By Gordon Woodworth, Chronicle News Editor
Citing his ongoing battle with stage four colon cancer, Tom Collins has sold his restaurant, the Heidelberg Inn at 352 Quaker Road in Queensbury.
“I’m still in treatment, going on three years now, and there is no end in sight,” he told The Chronicle. “It’s time Liz and I simplify things.
“We sold the business and the property to John Weber and his son, who is also named John Weber, on Dec. 4th.”
Mr. Collins would not disclose the sale price. Warren County land records indicate the real estate sold for $200,000.
Mr. Weber is president of Capital Financial Group, a subsidiary of Glens Falls National Bank. His son, John Weber, 42, said he is a 1992 South High graduate who moved back home after working in advertising and marketing in Virginia.
“We want to continue the legacy of this place,” he said. “…We knew this was the perfect opportunity for us. We want everyone to know the essence and the soul of this place.”
Mr. Collins bought The Heidelberg in July 2004 and was diagnosed with cancer in January 2012. He has chemotherapy treatments every two weeks. He said the cancer is in his liver, lungs and stomach.
“I’m doing fairly well,” he said. “I’m tolerating the chemo well, and my doctors in Boston and in Glens Falls both agree that if I can tolerate the chemo, it will slow the growth. We are hoping for a new drug or a new therapy that will possibly eradicate it. At this point, there is no cure.”
“My employees have basically been running the restaurant for the last 2½ years,” said Mr. Collins. He said the most important thing for him and his wife Liz — who is the vice-principal at Glens Falls High School — was that their employees “be taken care of…John has said he is going to continue the restaurant as it has been since 1972, and keep all of the employees. We’re really happy to see that.”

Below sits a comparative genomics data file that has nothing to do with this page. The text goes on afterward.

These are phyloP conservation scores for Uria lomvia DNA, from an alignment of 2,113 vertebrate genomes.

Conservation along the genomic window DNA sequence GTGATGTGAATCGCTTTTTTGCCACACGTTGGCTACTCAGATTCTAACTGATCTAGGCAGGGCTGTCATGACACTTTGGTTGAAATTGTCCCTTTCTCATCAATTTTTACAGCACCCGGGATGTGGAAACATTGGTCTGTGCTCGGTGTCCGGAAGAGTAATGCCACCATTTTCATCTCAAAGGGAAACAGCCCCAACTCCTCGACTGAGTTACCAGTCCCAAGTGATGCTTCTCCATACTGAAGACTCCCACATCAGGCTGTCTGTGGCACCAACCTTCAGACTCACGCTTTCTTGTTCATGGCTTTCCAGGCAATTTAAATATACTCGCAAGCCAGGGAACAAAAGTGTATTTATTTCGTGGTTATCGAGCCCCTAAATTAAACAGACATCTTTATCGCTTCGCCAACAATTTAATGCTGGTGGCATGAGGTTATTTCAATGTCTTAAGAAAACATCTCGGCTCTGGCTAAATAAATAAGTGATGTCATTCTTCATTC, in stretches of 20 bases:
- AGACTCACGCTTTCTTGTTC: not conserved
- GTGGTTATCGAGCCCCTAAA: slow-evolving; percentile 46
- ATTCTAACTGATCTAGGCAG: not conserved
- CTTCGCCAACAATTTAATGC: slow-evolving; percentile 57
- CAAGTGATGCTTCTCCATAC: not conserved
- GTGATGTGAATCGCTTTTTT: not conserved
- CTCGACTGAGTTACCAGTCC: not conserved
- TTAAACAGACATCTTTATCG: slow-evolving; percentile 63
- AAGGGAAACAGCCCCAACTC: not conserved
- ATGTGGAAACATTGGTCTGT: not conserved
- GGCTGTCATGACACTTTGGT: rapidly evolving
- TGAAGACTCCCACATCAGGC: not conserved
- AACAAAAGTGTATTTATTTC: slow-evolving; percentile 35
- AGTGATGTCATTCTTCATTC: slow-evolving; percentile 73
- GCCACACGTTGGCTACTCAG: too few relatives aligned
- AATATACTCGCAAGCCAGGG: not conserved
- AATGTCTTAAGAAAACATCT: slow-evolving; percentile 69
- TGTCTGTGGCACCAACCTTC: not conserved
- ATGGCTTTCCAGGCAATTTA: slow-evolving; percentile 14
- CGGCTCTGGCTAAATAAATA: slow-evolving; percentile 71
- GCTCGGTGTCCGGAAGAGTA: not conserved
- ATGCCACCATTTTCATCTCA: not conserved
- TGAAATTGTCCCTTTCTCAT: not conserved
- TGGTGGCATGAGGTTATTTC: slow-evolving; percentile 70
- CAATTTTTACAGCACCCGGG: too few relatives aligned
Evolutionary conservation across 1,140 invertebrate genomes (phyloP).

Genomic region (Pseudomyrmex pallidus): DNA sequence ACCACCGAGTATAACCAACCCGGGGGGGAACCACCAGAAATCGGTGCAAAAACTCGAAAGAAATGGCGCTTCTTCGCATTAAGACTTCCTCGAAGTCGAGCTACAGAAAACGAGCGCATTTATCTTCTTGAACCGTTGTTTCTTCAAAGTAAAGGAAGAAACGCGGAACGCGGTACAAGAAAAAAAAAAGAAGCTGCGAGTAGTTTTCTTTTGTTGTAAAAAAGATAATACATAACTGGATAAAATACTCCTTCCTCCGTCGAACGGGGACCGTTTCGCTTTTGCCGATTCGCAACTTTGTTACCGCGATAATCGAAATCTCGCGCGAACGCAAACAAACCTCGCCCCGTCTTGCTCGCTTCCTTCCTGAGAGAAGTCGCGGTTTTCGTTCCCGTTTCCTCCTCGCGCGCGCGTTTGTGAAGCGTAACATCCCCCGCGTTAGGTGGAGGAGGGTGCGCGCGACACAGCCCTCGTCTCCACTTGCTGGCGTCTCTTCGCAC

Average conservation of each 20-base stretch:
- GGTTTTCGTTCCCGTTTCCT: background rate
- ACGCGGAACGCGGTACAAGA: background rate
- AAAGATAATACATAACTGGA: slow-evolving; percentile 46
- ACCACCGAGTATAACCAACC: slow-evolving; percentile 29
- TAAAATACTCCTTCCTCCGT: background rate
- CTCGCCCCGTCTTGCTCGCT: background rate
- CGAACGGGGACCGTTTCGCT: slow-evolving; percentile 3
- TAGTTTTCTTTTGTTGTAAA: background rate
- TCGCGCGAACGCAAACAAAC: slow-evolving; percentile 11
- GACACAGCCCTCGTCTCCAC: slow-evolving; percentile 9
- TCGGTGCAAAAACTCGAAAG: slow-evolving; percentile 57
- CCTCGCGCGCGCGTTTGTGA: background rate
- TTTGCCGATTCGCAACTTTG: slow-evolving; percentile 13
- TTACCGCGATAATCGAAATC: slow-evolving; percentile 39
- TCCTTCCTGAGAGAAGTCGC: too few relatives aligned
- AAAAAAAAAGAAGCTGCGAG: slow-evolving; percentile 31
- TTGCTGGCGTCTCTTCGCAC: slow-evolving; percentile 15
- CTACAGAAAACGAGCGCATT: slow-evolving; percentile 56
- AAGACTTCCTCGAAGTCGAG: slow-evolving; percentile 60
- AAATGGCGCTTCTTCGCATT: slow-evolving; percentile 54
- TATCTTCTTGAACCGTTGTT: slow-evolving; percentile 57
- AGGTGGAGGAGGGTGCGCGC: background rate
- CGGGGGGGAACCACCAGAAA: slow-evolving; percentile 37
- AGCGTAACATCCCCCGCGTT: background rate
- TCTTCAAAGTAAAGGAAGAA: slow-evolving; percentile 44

Mr. Weber confirmed that all of the employees have kept their jobs. He said the restaurant will see few noticeable changes.
He said his management will be “hands-off” as to the restaurant’s operation. He aims to “better utilize and look at the brand, maintain it and grow it. We want to re-invigorate the Heidelberg.”
He said they’ll capitalize on the heritage, “maybe bring in a band on some nights. I met the guy who says he had the first drink ever served here. Other people remember when there used to be bands. The Heidelberg is really like a time capsule, and we want to share it with everyone.”
Mr. Collins called the ownership transition “a great thing. I’m happy to see the restaurant continue, and our boys are 14 and 10 now, and Liz and I are looking forward to attending all of their events.”
An avid golfer, Mr. Collins said he still hits the links, “but I’m not walking. I’m taking a cart.” He’s also still skiing, and plans to “help out at West Mountain with their race program when I can.”
Copyright © 2014 Lone Oak Publishing Co., Inc. All Rights Reserved.